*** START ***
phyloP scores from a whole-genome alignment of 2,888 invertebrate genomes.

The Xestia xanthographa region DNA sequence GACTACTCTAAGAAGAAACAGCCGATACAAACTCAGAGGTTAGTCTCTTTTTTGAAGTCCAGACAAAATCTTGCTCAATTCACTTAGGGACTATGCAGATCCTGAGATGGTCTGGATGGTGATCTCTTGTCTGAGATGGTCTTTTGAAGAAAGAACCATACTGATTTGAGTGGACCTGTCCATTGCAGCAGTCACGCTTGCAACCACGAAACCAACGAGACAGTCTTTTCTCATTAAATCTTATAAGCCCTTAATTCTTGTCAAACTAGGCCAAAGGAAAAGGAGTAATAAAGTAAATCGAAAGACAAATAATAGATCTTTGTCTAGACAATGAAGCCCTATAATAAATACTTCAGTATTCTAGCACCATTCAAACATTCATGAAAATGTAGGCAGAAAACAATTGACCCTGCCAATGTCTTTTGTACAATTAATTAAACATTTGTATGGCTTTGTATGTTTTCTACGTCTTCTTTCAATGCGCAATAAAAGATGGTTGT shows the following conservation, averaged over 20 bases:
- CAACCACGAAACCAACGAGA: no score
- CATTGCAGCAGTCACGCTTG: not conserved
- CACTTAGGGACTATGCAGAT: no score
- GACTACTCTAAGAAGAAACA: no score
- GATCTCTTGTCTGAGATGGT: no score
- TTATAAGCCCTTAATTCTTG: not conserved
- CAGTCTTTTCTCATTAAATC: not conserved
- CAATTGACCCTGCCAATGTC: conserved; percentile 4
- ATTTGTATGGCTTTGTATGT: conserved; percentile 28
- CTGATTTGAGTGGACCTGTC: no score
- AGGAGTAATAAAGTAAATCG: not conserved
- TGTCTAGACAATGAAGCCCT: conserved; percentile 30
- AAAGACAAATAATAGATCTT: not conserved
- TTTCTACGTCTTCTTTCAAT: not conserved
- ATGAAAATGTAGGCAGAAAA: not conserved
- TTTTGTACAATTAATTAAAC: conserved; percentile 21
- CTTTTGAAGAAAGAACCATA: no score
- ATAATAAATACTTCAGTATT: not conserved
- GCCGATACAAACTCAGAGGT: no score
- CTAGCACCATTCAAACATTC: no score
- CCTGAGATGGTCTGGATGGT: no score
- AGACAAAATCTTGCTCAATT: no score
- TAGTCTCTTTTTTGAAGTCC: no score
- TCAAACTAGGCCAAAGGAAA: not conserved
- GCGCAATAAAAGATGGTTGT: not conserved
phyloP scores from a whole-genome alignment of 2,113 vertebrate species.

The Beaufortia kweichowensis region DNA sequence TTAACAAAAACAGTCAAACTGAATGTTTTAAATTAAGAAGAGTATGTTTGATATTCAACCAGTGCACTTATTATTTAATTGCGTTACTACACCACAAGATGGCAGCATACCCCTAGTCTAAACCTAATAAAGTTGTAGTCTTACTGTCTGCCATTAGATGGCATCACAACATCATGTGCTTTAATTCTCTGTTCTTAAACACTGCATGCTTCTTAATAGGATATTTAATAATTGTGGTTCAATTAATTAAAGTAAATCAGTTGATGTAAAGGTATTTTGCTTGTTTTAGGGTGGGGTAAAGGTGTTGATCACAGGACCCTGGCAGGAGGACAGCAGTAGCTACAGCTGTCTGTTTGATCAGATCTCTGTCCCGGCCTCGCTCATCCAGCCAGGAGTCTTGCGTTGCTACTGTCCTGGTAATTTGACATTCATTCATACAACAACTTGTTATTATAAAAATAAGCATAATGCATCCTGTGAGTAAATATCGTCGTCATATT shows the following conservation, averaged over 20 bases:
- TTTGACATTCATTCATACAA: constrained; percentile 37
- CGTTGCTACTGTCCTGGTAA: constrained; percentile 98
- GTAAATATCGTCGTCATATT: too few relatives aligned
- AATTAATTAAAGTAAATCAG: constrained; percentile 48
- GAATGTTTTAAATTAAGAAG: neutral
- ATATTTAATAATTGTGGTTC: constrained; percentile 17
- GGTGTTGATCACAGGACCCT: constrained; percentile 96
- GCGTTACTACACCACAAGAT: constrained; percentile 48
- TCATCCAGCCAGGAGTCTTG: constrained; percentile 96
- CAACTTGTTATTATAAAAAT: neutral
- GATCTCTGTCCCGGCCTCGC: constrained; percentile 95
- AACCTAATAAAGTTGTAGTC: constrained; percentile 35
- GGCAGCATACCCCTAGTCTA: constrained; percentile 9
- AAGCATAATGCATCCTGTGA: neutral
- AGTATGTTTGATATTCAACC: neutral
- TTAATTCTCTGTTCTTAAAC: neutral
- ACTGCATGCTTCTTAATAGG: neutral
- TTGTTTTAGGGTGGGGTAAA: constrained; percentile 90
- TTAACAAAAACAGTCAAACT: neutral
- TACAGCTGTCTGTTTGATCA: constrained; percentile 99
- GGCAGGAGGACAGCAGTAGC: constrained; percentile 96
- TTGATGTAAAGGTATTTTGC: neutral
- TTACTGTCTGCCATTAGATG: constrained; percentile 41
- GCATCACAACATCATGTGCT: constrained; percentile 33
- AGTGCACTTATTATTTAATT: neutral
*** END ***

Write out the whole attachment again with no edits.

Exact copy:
phyloP scores from a whole-genome alignment of 2,888 invertebrate genomes.

The Xestia xanthographa region DNA sequence GACTACTCTAAGAAGAAACAGCCGATACAAACTCAGAGGTTAGTCTCTTTTTTGAAGTCCAGACAAAATCTTGCTCAATTCACTTAGGGACTATGCAGATCCTGAGATGGTCTGGATGGTGATCTCTTGTCTGAGATGGTCTTTTGAAGAAAGAACCATACTGATTTGAGTGGACCTGTCCATTGCAGCAGTCACGCTTGCAACCACGAAACCAACGAGACAGTCTTTTCTCATTAAATCTTATAAGCCCTTAATTCTTGTCAAACTAGGCCAAAGGAAAAGGAGTAATAAAGTAAATCGAAAGACAAATAATAGATCTTTGTCTAGACAATGAAGCCCTATAATAAATACTTCAGTATTCTAGCACCATTCAAACATTCATGAAAATGTAGGCAGAAAACAATTGACCCTGCCAATGTCTTTTGTACAATTAATTAAACATTTGTATGGCTTTGTATGTTTTCTACGTCTTCTTTCAATGCGCAATAAAAGATGGTTGT shows the following conservation, averaged over 20 bases:
- CAACCACGAAACCAACGAGA: no score
- CATTGCAGCAGTCACGCTTG: not conserved
- CACTTAGGGACTATGCAGAT: no score
- GACTACTCTAAGAAGAAACA: no score
- GATCTCTTGTCTGAGATGGT: no score
- TTATAAGCCCTTAATTCTTG: not conserved
- CAGTCTTTTCTCATTAAATC: not conserved
- CAATTGACCCTGCCAATGTC: conserved; percentile 4
- ATTTGTATGGCTTTGTATGT: conserved; percentile 28
- CTGATTTGAGTGGACCTGTC: no score
- AGGAGTAATAAAGTAAATCG: not conserved
- TGTCTAGACAATGAAGCCCT: conserved; percentile 30
- AAAGACAAATAATAGATCTT: not conserved
- TTTCTACGTCTTCTTTCAAT: not conserved
- ATGAAAATGTAGGCAGAAAA: not conserved
- TTTTGTACAATTAATTAAAC: conserved; percentile 21
- CTTTTGAAGAAAGAACCATA: no score
- ATAATAAATACTTCAGTATT: not conserved
- GCCGATACAAACTCAGAGGT: no score
- CTAGCACCATTCAAACATTC: no score
- CCTGAGATGGTCTGGATGGT: no score
- AGACAAAATCTTGCTCAATT: no score
- TAGTCTCTTTTTTGAAGTCC: no score
- TCAAACTAGGCCAAAGGAAA: not conserved
- GCGCAATAAAAGATGGTTGT: not conserved
phyloP scores from a whole-genome alignment of 2,113 vertebrate species.

The Beaufortia kweichowensis region DNA sequence TTAACAAAAACAGTCAAACTGAATGTTTTAAATTAAGAAGAGTATGTTTGATATTCAACCAGTGCACTTATTATTTAATTGCGTTACTACACCACAAGATGGCAGCATACCCCTAGTCTAAACCTAATAAAGTTGTAGTCTTACTGTCTGCCATTAGATGGCATCACAACATCATGTGCTTTAATTCTCTGTTCTTAAACACTGCATGCTTCTTAATAGGATATTTAATAATTGTGGTTCAATTAATTAAAGTAAATCAGTTGATGTAAAGGTATTTTGCTTGTTTTAGGGTGGGGTAAAGGTGTTGATCACAGGACCCTGGCAGGAGGACAGCAGTAGCTACAGCTGTCTGTTTGATCAGATCTCTGTCCCGGCCTCGCTCATCCAGCCAGGAGTCTTGCGTTGCTACTGTCCTGGTAATTTGACATTCATTCATACAACAACTTGTTATTATAAAAATAAGCATAATGCATCCTGTGAGTAAATATCGTCGTCATATT shows the following conservation, averaged over 20 bases:
- TTTGACATTCATTCATACAA: constrained; percentile 37
- CGTTGCTACTGTCCTGGTAA: constrained; percentile 98
- GTAAATATCGTCGTCATATT: too few relatives aligned
- AATTAATTAAAGTAAATCAG: constrained; percentile 48
- GAATGTTTTAAATTAAGAAG: neutral
- ATATTTAATAATTGTGGTTC: constrained; percentile 17
- GGTGTTGATCACAGGACCCT: constrained; percentile 96
- GCGTTACTACACCACAAGAT: constrained; percentile 48
- TCATCCAGCCAGGAGTCTTG: constrained; percentile 96
- CAACTTGTTATTATAAAAAT: neutral
- GATCTCTGTCCCGGCCTCGC: constrained; percentile 95
- AACCTAATAAAGTTGTAGTC: constrained; percentile 35
- GGCAGCATACCCCTAGTCTA: constrained; percentile 9
- AAGCATAATGCATCCTGTGA: neutral
- AGTATGTTTGATATTCAACC: neutral
- TTAATTCTCTGTTCTTAAAC: neutral
- ACTGCATGCTTCTTAATAGG: neutral
- TTGTTTTAGGGTGGGGTAAA: constrained; percentile 90
- TTAACAAAAACAGTCAAACT: neutral
- TACAGCTGTCTGTTTGATCA: constrained; percentile 99
- GGCAGGAGGACAGCAGTAGC: constrained; percentile 96
- TTGATGTAAAGGTATTTTGC: neutral
- TTACTGTCTGCCATTAGATG: constrained; percentile 41
- GCATCACAACATCATGTGCT: constrained; percentile 33
- AGTGCACTTATTATTTAATT: neutral